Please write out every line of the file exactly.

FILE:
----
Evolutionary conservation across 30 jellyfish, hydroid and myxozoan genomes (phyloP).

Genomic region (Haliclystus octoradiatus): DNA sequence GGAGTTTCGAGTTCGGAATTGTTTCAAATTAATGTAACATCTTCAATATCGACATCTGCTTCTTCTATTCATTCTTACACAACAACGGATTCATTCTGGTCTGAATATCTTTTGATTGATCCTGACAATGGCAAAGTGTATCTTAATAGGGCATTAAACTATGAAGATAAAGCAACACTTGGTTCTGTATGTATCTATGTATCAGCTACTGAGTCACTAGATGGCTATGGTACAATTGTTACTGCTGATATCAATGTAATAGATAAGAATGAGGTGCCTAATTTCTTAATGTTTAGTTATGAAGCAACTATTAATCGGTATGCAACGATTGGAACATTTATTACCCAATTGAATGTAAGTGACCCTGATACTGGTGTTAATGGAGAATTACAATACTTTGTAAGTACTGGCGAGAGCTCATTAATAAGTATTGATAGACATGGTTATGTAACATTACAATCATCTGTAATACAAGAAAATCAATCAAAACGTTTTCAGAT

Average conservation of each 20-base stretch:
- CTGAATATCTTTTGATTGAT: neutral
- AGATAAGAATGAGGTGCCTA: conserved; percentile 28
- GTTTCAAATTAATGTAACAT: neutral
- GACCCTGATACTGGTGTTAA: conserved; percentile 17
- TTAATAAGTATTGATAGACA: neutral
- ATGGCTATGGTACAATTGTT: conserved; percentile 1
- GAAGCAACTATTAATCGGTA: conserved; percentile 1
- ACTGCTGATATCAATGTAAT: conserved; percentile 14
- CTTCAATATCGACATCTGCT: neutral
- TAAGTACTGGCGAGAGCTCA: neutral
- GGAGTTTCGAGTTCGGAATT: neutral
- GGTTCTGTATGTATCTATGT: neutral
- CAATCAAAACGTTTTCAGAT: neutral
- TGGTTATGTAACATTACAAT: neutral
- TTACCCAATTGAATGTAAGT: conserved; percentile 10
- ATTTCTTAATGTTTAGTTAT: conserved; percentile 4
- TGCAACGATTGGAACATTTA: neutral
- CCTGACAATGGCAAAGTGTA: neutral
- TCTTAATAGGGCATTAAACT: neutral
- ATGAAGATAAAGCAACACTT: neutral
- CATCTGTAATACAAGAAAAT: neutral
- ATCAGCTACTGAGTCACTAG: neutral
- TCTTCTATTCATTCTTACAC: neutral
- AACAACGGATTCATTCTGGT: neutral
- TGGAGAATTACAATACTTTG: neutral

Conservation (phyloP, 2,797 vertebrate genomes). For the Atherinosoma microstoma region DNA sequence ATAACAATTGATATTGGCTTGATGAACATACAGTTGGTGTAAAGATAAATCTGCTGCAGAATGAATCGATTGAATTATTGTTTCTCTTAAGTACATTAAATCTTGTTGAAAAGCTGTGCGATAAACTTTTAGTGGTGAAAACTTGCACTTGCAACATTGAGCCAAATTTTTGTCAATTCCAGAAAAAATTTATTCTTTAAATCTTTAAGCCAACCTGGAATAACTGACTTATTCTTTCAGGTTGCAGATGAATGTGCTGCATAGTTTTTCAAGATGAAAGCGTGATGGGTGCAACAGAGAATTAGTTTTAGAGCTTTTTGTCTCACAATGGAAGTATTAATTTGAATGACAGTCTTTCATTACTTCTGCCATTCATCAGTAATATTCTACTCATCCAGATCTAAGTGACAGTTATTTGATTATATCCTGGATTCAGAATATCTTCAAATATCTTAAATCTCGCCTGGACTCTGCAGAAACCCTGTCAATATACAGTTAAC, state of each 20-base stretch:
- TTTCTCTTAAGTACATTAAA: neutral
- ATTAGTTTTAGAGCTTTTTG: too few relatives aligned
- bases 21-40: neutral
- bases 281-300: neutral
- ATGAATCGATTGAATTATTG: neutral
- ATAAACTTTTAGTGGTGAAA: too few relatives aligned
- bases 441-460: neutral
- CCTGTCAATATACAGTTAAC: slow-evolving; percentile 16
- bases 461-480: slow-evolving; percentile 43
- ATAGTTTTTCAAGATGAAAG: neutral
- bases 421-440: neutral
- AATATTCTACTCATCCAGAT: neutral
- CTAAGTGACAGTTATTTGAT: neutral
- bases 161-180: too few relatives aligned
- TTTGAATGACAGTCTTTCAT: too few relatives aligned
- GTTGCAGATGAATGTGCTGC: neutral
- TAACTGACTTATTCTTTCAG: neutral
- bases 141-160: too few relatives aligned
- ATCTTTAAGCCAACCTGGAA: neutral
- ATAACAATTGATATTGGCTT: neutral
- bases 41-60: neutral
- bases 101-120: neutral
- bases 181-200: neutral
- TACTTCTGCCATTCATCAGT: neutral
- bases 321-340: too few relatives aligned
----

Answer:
Evolutionary conservation across 30 jellyfish, hydroid and myxozoan genomes (phyloP).

Genomic region (Haliclystus octoradiatus): DNA sequence GGAGTTTCGAGTTCGGAATTGTTTCAAATTAATGTAACATCTTCAATATCGACATCTGCTTCTTCTATTCATTCTTACACAACAACGGATTCATTCTGGTCTGAATATCTTTTGATTGATCCTGACAATGGCAAAGTGTATCTTAATAGGGCATTAAACTATGAAGATAAAGCAACACTTGGTTCTGTATGTATCTATGTATCAGCTACTGAGTCACTAGATGGCTATGGTACAATTGTTACTGCTGATATCAATGTAATAGATAAGAATGAGGTGCCTAATTTCTTAATGTTTAGTTATGAAGCAACTATTAATCGGTATGCAACGATTGGAACATTTATTACCCAATTGAATGTAAGTGACCCTGATACTGGTGTTAATGGAGAATTACAATACTTTGTAAGTACTGGCGAGAGCTCATTAATAAGTATTGATAGACATGGTTATGTAACATTACAATCATCTGTAATACAAGAAAATCAATCAAAACGTTTTCAGAT

Average conservation of each 20-base stretch:
- CTGAATATCTTTTGATTGAT: neutral
- AGATAAGAATGAGGTGCCTA: conserved; percentile 28
- GTTTCAAATTAATGTAACAT: neutral
- GACCCTGATACTGGTGTTAA: conserved; percentile 17
- TTAATAAGTATTGATAGACA: neutral
- ATGGCTATGGTACAATTGTT: conserved; percentile 1
- GAAGCAACTATTAATCGGTA: conserved; percentile 1
- ACTGCTGATATCAATGTAAT: conserved; percentile 14
- CTTCAATATCGACATCTGCT: neutral
- TAAGTACTGGCGAGAGCTCA: neutral
- GGAGTTTCGAGTTCGGAATT: neutral
- GGTTCTGTATGTATCTATGT: neutral
- CAATCAAAACGTTTTCAGAT: neutral
- TGGTTATGTAACATTACAAT: neutral
- TTACCCAATTGAATGTAAGT: conserved; percentile 10
- ATTTCTTAATGTTTAGTTAT: conserved; percentile 4
- TGCAACGATTGGAACATTTA: neutral
- CCTGACAATGGCAAAGTGTA: neutral
- TCTTAATAGGGCATTAAACT: neutral
- ATGAAGATAAAGCAACACTT: neutral
- CATCTGTAATACAAGAAAAT: neutral
- ATCAGCTACTGAGTCACTAG: neutral
- TCTTCTATTCATTCTTACAC: neutral
- AACAACGGATTCATTCTGGT: neutral
- TGGAGAATTACAATACTTTG: neutral

Conservation (phyloP, 2,797 vertebrate genomes). For the Atherinosoma microstoma region DNA sequence ATAACAATTGATATTGGCTTGATGAACATACAGTTGGTGTAAAGATAAATCTGCTGCAGAATGAATCGATTGAATTATTGTTTCTCTTAAGTACATTAAATCTTGTTGAAAAGCTGTGCGATAAACTTTTAGTGGTGAAAACTTGCACTTGCAACATTGAGCCAAATTTTTGTCAATTCCAGAAAAAATTTATTCTTTAAATCTTTAAGCCAACCTGGAATAACTGACTTATTCTTTCAGGTTGCAGATGAATGTGCTGCATAGTTTTTCAAGATGAAAGCGTGATGGGTGCAACAGAGAATTAGTTTTAGAGCTTTTTGTCTCACAATGGAAGTATTAATTTGAATGACAGTCTTTCATTACTTCTGCCATTCATCAGTAATATTCTACTCATCCAGATCTAAGTGACAGTTATTTGATTATATCCTGGATTCAGAATATCTTCAAATATCTTAAATCTCGCCTGGACTCTGCAGAAACCCTGTCAATATACAGTTAAC, state of each 20-base stretch:
- TTTCTCTTAAGTACATTAAA: neutral
- ATTAGTTTTAGAGCTTTTTG: too few relatives aligned
- bases 21-40: neutral
- bases 281-300: neutral
- ATGAATCGATTGAATTATTG: neutral
- ATAAACTTTTAGTGGTGAAA: too few relatives aligned
- bases 441-460: neutral
- CCTGTCAATATACAGTTAAC: slow-evolving; percentile 16
- bases 461-480: slow-evolving; percentile 43
- ATAGTTTTTCAAGATGAAAG: neutral
- bases 421-440: neutral
- AATATTCTACTCATCCAGAT: neutral
- CTAAGTGACAGTTATTTGAT: neutral
- bases 161-180: too few relatives aligned
- TTTGAATGACAGTCTTTCAT: too few relatives aligned
- GTTGCAGATGAATGTGCTGC: neutral
- TAACTGACTTATTCTTTCAG: neutral
- bases 141-160: too few relatives aligned
- ATCTTTAAGCCAACCTGGAA: neutral
- ATAACAATTGATATTGGCTT: neutral
- bases 41-60: neutral
- bases 101-120: neutral
- bases 181-200: neutral
- TACTTCTGCCATTCATCAGT: neutral
- bases 321-340: too few relatives aligned